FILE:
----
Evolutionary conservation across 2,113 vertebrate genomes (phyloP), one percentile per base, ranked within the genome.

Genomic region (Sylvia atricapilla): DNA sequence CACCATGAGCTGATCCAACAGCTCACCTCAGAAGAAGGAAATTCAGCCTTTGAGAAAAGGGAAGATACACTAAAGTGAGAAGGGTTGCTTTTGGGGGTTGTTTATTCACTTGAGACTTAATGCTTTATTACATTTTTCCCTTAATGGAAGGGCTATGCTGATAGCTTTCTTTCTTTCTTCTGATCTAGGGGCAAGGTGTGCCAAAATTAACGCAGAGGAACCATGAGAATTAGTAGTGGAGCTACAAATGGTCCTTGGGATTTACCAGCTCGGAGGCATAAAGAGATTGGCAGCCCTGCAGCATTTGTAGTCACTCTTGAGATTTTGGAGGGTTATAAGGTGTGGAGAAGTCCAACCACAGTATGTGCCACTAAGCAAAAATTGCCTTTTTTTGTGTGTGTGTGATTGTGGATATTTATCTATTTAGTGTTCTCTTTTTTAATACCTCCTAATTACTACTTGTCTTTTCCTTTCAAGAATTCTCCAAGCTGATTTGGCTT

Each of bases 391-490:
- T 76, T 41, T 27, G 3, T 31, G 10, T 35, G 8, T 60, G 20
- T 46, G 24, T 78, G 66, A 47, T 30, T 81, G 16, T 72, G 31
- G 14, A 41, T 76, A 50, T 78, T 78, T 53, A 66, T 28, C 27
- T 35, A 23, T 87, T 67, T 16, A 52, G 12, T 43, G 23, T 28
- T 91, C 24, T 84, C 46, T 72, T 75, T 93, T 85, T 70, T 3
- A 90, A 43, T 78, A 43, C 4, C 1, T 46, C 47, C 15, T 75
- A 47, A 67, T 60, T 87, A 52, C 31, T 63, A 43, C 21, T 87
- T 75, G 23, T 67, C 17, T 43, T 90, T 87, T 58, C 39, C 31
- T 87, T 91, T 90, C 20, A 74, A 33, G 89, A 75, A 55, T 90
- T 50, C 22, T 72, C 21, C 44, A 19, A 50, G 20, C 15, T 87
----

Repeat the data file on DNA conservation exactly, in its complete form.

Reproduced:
Evolutionary conservation across 2,113 vertebrate genomes (phyloP), one percentile per base, ranked within the genome.

Genomic region (Sylvia atricapilla): DNA sequence CACCATGAGCTGATCCAACAGCTCACCTCAGAAGAAGGAAATTCAGCCTTTGAGAAAAGGGAAGATACACTAAAGTGAGAAGGGTTGCTTTTGGGGGTTGTTTATTCACTTGAGACTTAATGCTTTATTACATTTTTCCCTTAATGGAAGGGCTATGCTGATAGCTTTCTTTCTTTCTTCTGATCTAGGGGCAAGGTGTGCCAAAATTAACGCAGAGGAACCATGAGAATTAGTAGTGGAGCTACAAATGGTCCTTGGGATTTACCAGCTCGGAGGCATAAAGAGATTGGCAGCCCTGCAGCATTTGTAGTCACTCTTGAGATTTTGGAGGGTTATAAGGTGTGGAGAAGTCCAACCACAGTATGTGCCACTAAGCAAAAATTGCCTTTTTTTGTGTGTGTGTGATTGTGGATATTTATCTATTTAGTGTTCTCTTTTTTAATACCTCCTAATTACTACTTGTCTTTTCCTTTCAAGAATTCTCCAAGCTGATTTGGCTT

Each of bases 391-490:
- T 76, T 41, T 27, G 3, T 31, G 10, T 35, G 8, T 60, G 20
- T 46, G 24, T 78, G 66, A 47, T 30, T 81, G 16, T 72, G 31
- G 14, A 41, T 76, A 50, T 78, T 78, T 53, A 66, T 28, C 27
- T 35, A 23, T 87, T 67, T 16, A 52, G 12, T 43, G 23, T 28
- T 91, C 24, T 84, C 46, T 72, T 75, T 93, T 85, T 70, T 3
- A 90, A 43, T 78, A 43, C 4, C 1, T 46, C 47, C 15, T 75
- A 47, A 67, T 60, T 87, A 52, C 31, T 63, A 43, C 21, T 87
- T 75, G 23, T 67, C 17, T 43, T 90, T 87, T 58, C 39, C 31
- T 87, T 91, T 90, C 20, A 74, A 33, G 89, A 75, A 55, T 90
- T 50, C 22, T 72, C 21, C 44, A 19, A 50, G 20, C 15, T 87